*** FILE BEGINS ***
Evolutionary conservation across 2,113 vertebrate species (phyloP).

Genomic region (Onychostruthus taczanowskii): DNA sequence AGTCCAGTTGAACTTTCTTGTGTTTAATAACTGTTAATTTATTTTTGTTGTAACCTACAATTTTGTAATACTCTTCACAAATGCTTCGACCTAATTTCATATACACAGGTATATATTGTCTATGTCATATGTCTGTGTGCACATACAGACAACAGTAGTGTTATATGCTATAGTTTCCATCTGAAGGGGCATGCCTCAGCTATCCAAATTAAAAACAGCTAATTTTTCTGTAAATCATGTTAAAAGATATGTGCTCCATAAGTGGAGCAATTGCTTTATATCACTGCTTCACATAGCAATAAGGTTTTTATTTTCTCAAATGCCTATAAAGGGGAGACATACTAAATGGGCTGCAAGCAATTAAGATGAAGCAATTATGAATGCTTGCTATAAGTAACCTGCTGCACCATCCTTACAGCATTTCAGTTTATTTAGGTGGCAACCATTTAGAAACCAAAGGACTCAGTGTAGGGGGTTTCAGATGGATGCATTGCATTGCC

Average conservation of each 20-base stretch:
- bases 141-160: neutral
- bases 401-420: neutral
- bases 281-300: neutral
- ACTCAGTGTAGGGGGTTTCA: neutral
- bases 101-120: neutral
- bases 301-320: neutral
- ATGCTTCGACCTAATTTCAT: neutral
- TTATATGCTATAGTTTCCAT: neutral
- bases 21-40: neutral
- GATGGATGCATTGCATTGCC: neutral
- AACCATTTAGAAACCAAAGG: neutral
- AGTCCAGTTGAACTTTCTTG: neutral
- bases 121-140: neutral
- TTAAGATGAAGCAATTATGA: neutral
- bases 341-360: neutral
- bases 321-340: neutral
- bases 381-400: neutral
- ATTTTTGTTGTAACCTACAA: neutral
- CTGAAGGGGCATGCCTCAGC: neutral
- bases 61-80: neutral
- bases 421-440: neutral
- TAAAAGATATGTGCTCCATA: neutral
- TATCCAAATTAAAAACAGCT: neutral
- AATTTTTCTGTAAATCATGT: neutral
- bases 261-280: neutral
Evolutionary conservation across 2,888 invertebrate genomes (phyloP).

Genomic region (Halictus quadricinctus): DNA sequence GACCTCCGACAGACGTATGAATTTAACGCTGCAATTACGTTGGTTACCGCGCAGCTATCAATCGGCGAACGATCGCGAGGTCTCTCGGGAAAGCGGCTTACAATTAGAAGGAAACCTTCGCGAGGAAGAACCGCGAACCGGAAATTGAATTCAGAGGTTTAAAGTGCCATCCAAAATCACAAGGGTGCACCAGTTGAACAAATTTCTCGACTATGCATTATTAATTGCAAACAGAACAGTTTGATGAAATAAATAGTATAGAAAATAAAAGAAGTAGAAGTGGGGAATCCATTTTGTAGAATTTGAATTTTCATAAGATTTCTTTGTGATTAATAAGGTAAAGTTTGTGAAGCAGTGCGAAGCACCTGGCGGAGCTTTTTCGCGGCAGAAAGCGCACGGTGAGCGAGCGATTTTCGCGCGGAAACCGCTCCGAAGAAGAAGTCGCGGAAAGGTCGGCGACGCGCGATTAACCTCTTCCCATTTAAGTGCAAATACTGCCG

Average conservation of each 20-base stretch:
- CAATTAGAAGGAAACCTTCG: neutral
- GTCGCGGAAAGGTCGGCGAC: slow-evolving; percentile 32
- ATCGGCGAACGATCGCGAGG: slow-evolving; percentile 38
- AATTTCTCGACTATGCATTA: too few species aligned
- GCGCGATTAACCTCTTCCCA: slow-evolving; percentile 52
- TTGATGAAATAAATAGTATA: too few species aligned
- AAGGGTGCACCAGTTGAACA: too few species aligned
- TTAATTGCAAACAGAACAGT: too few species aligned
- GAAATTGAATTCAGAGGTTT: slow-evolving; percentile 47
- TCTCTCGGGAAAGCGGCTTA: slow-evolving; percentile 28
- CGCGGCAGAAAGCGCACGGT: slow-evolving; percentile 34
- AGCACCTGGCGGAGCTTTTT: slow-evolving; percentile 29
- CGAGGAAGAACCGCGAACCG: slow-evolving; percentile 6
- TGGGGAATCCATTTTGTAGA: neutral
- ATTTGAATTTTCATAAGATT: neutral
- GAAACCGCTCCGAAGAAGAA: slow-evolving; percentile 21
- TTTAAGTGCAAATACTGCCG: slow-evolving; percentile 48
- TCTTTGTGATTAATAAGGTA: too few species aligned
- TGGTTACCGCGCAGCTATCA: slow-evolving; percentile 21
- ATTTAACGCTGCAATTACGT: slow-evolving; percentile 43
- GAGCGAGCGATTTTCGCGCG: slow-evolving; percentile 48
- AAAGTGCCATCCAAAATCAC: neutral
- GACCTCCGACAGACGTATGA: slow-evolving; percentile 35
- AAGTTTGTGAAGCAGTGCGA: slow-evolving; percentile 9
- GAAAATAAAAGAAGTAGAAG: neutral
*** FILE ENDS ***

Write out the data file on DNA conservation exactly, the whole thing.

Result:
Evolutionary conservation across 2,113 vertebrate species (phyloP).

Genomic region (Onychostruthus taczanowskii): DNA sequence AGTCCAGTTGAACTTTCTTGTGTTTAATAACTGTTAATTTATTTTTGTTGTAACCTACAATTTTGTAATACTCTTCACAAATGCTTCGACCTAATTTCATATACACAGGTATATATTGTCTATGTCATATGTCTGTGTGCACATACAGACAACAGTAGTGTTATATGCTATAGTTTCCATCTGAAGGGGCATGCCTCAGCTATCCAAATTAAAAACAGCTAATTTTTCTGTAAATCATGTTAAAAGATATGTGCTCCATAAGTGGAGCAATTGCTTTATATCACTGCTTCACATAGCAATAAGGTTTTTATTTTCTCAAATGCCTATAAAGGGGAGACATACTAAATGGGCTGCAAGCAATTAAGATGAAGCAATTATGAATGCTTGCTATAAGTAACCTGCTGCACCATCCTTACAGCATTTCAGTTTATTTAGGTGGCAACCATTTAGAAACCAAAGGACTCAGTGTAGGGGGTTTCAGATGGATGCATTGCATTGCC

Average conservation of each 20-base stretch:
- bases 141-160: neutral
- bases 401-420: neutral
- bases 281-300: neutral
- ACTCAGTGTAGGGGGTTTCA: neutral
- bases 101-120: neutral
- bases 301-320: neutral
- ATGCTTCGACCTAATTTCAT: neutral
- TTATATGCTATAGTTTCCAT: neutral
- bases 21-40: neutral
- GATGGATGCATTGCATTGCC: neutral
- AACCATTTAGAAACCAAAGG: neutral
- AGTCCAGTTGAACTTTCTTG: neutral
- bases 121-140: neutral
- TTAAGATGAAGCAATTATGA: neutral
- bases 341-360: neutral
- bases 321-340: neutral
- bases 381-400: neutral
- ATTTTTGTTGTAACCTACAA: neutral
- CTGAAGGGGCATGCCTCAGC: neutral
- bases 61-80: neutral
- bases 421-440: neutral
- TAAAAGATATGTGCTCCATA: neutral
- TATCCAAATTAAAAACAGCT: neutral
- AATTTTTCTGTAAATCATGT: neutral
- bases 261-280: neutral
Evolutionary conservation across 2,888 invertebrate genomes (phyloP).

Genomic region (Halictus quadricinctus): DNA sequence GACCTCCGACAGACGTATGAATTTAACGCTGCAATTACGTTGGTTACCGCGCAGCTATCAATCGGCGAACGATCGCGAGGTCTCTCGGGAAAGCGGCTTACAATTAGAAGGAAACCTTCGCGAGGAAGAACCGCGAACCGGAAATTGAATTCAGAGGTTTAAAGTGCCATCCAAAATCACAAGGGTGCACCAGTTGAACAAATTTCTCGACTATGCATTATTAATTGCAAACAGAACAGTTTGATGAAATAAATAGTATAGAAAATAAAAGAAGTAGAAGTGGGGAATCCATTTTGTAGAATTTGAATTTTCATAAGATTTCTTTGTGATTAATAAGGTAAAGTTTGTGAAGCAGTGCGAAGCACCTGGCGGAGCTTTTTCGCGGCAGAAAGCGCACGGTGAGCGAGCGATTTTCGCGCGGAAACCGCTCCGAAGAAGAAGTCGCGGAAAGGTCGGCGACGCGCGATTAACCTCTTCCCATTTAAGTGCAAATACTGCCG

Average conservation of each 20-base stretch:
- CAATTAGAAGGAAACCTTCG: neutral
- GTCGCGGAAAGGTCGGCGAC: slow-evolving; percentile 32
- ATCGGCGAACGATCGCGAGG: slow-evolving; percentile 38
- AATTTCTCGACTATGCATTA: too few species aligned
- GCGCGATTAACCTCTTCCCA: slow-evolving; percentile 52
- TTGATGAAATAAATAGTATA: too few species aligned
- AAGGGTGCACCAGTTGAACA: too few species aligned
- TTAATTGCAAACAGAACAGT: too few species aligned
- GAAATTGAATTCAGAGGTTT: slow-evolving; percentile 47
- TCTCTCGGGAAAGCGGCTTA: slow-evolving; percentile 28
- CGCGGCAGAAAGCGCACGGT: slow-evolving; percentile 34
- AGCACCTGGCGGAGCTTTTT: slow-evolving; percentile 29
- CGAGGAAGAACCGCGAACCG: slow-evolving; percentile 6
- TGGGGAATCCATTTTGTAGA: neutral
- ATTTGAATTTTCATAAGATT: neutral
- GAAACCGCTCCGAAGAAGAA: slow-evolving; percentile 21
- TTTAAGTGCAAATACTGCCG: slow-evolving; percentile 48
- TCTTTGTGATTAATAAGGTA: too few species aligned
- TGGTTACCGCGCAGCTATCA: slow-evolving; percentile 21
- ATTTAACGCTGCAATTACGT: slow-evolving; percentile 43
- GAGCGAGCGATTTTCGCGCG: slow-evolving; percentile 48
- AAAGTGCCATCCAAAATCAC: neutral
- GACCTCCGACAGACGTATGA: slow-evolving; percentile 35
- AAGTTTGTGAAGCAGTGCGA: slow-evolving; percentile 9
- GAAAATAAAAGAAGTAGAAG: neutral